[Note: "Key West - Special Edition" will be published by Azzurri Publishing next month. The new edition combines Wick's 2013 novel with previously unpublished prequel short story "The King of the Keys." The following is a short sample of the prequel story.]
The sun rose over Key West that Thursday morning as if it
were any other morning. This would be like no other morning in
Key West, though.
Gaines and Bill Lee watched as the fresh copies of the
Gazette came off the printing press. Bill’s “Old Jonah” story led
the front page.
Toward the bottom, in the lower left hand corner, where you
might miss it if you didn’t know to look for it, was a small notice
about the ten thousand dollar bolita jackpot.
Gaines put his copy back down on the stack. Bill could tell he
was nervous, but didn’t say anything.
“Alright,” Gaines said, “let’s get these papers out there.”
Maybe Gaines hoped the story would blow over quietly.
Bolita, after all, was out in the open in Key West. It was on the
streets. It was woven into the fabric of the local culture.
It was also illegal, of course.
The locals who played it, and especially the locals who ran it,
were very aware that it was illegal. Perhaps they did do it openly,
but they did not appreciate it being reported on.
Gaines' hope of a quiet day was shattered almost instantly.
Word spread quicker than fire through a paper factory.
In Tallahassee, Papy dropped his entire schedule for the day,
drove south from the capital, and complained for hours that his
driver wasn’t getting him to Key West fast enough.
Everyone in Key West knew Papy was coming. There was a
silence, a coldness on the streets that afternoon, regardless of how
warm the sunny weather was.
Sitting in the Gazette office, Gaines and Bill could feel it.
The phone was unusually silent. The street outside lacked it’s
usual bustle. Gaines buried himself in work, but Bill sat and stared
out the window.
Finally he could take no more, grabbed his hat and was gone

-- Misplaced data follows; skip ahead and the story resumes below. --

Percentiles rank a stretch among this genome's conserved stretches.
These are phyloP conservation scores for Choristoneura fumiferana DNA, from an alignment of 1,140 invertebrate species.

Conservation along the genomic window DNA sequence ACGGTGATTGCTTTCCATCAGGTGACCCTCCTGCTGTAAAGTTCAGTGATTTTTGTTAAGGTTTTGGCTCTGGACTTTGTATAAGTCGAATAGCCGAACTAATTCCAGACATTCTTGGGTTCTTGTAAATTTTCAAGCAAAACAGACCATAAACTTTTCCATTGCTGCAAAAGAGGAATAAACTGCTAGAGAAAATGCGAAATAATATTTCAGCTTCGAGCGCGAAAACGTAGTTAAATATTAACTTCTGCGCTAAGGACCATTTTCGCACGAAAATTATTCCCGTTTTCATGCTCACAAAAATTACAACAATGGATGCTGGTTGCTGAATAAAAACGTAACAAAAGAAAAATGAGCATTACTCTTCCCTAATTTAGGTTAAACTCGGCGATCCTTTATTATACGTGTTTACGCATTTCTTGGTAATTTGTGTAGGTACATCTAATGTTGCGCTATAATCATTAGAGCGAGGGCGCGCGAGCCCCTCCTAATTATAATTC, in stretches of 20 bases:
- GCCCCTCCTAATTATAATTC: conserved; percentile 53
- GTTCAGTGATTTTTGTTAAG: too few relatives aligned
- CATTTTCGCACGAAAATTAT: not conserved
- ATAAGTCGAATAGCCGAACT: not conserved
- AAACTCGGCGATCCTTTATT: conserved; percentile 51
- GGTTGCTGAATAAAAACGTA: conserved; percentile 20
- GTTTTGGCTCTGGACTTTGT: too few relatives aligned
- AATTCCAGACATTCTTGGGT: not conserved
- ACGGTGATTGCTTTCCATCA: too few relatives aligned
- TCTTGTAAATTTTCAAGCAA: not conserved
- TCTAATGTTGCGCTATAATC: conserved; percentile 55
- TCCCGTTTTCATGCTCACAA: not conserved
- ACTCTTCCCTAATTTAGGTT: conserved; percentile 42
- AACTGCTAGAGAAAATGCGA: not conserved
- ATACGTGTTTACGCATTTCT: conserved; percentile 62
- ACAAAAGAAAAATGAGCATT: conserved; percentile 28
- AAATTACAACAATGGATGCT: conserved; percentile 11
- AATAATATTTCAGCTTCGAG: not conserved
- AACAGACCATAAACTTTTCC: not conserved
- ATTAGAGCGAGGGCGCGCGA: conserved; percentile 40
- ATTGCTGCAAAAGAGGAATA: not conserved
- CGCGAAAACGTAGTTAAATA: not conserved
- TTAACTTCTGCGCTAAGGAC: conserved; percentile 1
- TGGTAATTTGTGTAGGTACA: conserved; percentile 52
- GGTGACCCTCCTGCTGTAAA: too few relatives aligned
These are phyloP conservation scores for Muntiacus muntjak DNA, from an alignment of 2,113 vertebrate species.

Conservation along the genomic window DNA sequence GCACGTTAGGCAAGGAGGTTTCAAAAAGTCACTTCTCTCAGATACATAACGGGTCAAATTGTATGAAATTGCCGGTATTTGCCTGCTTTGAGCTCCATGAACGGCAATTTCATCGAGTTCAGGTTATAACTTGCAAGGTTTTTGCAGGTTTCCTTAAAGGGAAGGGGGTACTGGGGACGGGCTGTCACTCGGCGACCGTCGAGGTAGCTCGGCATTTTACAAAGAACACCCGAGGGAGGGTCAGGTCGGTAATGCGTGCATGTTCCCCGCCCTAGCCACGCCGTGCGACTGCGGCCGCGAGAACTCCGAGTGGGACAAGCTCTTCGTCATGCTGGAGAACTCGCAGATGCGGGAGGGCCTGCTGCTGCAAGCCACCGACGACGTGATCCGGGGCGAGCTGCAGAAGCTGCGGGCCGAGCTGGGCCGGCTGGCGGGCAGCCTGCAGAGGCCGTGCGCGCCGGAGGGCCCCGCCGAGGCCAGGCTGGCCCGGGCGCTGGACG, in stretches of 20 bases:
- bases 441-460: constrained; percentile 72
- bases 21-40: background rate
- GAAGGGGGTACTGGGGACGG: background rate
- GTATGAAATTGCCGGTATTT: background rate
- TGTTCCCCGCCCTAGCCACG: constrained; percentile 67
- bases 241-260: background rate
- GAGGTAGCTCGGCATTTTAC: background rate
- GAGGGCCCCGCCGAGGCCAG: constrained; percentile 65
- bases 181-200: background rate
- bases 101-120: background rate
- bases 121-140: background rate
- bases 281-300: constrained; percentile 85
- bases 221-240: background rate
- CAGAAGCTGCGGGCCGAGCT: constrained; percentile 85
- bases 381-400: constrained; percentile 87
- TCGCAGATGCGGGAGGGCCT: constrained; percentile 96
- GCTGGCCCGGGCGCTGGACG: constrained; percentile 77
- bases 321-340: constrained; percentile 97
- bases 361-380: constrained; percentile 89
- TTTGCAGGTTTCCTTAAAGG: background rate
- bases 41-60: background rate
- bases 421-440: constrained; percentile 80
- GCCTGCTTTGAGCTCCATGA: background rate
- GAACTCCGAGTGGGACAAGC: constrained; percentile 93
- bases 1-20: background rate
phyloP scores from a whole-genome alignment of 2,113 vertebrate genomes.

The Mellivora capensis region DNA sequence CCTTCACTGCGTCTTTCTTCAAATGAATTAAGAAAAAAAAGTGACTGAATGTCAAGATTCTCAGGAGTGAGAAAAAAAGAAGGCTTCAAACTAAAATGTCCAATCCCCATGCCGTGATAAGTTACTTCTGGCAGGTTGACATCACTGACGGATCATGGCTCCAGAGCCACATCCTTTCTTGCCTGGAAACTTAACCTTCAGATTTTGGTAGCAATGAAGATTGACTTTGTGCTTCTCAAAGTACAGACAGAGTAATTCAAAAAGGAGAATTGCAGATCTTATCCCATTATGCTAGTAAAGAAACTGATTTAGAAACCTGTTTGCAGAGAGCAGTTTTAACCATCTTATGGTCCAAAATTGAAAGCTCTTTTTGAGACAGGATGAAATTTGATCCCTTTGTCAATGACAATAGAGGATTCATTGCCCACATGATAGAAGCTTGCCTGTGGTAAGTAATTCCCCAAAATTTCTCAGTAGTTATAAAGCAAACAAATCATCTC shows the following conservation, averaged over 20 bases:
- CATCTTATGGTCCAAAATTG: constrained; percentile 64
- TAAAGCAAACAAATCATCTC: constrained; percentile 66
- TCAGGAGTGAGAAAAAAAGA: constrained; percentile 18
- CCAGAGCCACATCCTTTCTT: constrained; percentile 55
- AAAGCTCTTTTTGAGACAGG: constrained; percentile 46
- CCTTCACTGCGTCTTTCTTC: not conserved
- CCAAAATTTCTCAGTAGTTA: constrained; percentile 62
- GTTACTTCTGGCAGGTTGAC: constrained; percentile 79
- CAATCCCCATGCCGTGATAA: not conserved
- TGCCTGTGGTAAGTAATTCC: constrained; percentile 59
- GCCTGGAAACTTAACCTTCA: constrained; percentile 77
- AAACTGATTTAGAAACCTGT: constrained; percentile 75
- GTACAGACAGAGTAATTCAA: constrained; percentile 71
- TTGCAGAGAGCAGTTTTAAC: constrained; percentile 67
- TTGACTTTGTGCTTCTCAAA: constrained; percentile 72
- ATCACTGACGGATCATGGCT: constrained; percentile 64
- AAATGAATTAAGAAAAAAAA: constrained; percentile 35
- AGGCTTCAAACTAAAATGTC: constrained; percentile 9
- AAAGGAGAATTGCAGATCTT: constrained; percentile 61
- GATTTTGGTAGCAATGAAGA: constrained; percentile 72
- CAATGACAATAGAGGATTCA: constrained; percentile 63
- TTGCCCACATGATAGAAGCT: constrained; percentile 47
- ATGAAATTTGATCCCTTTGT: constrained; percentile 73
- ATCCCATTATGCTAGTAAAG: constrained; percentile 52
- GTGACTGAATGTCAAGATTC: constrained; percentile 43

before Gaines could protest.
Bill walked down Duval Street. He could sense people
avoiding his eyes. In a town the size of Key West, everyone knew
everyone, and people avoided making eye contact only when they
had good reason.
He approached the Boat Bar, pushed the door open, and
stepped inside cautiously.
He wasn’t sure why he had come to the Boat Bar. Maybe it
was the ultimate test. Here, he would learn the true impact of the
If people on the street avoided eye contact, the opposite was
true in the Boat Bar. The moment he walked in the bartender
looked at him with stunned silence. Then the bartender turned to
his left, to the two goons and their boss, Walter.
These three gave Bill icy, piercing stares, looks full of
disgust, anger and outrage.
Bill walked to the bar, defying the gauntlet of outraged
stares, and tried to sit calmly.
“What’ll it be?” asked the bartender.
“Whisky soda,” Bill said.
The bartender waited a moment before moving. He glanced
quickly toward Walter and, receiving no response from him,
nervously poured a Whiskey soda.
The ominous silence of the Boat Bar was pierced only by the
staccato business-like mutterings of a tired poker game in the
Bill had his answer. Never before had silence told him so
much. He was in trouble and he knew it, deep, deep trouble.
Since first posted, Key West Special Edition has been published. Here is the amazon link:
March 13, 2015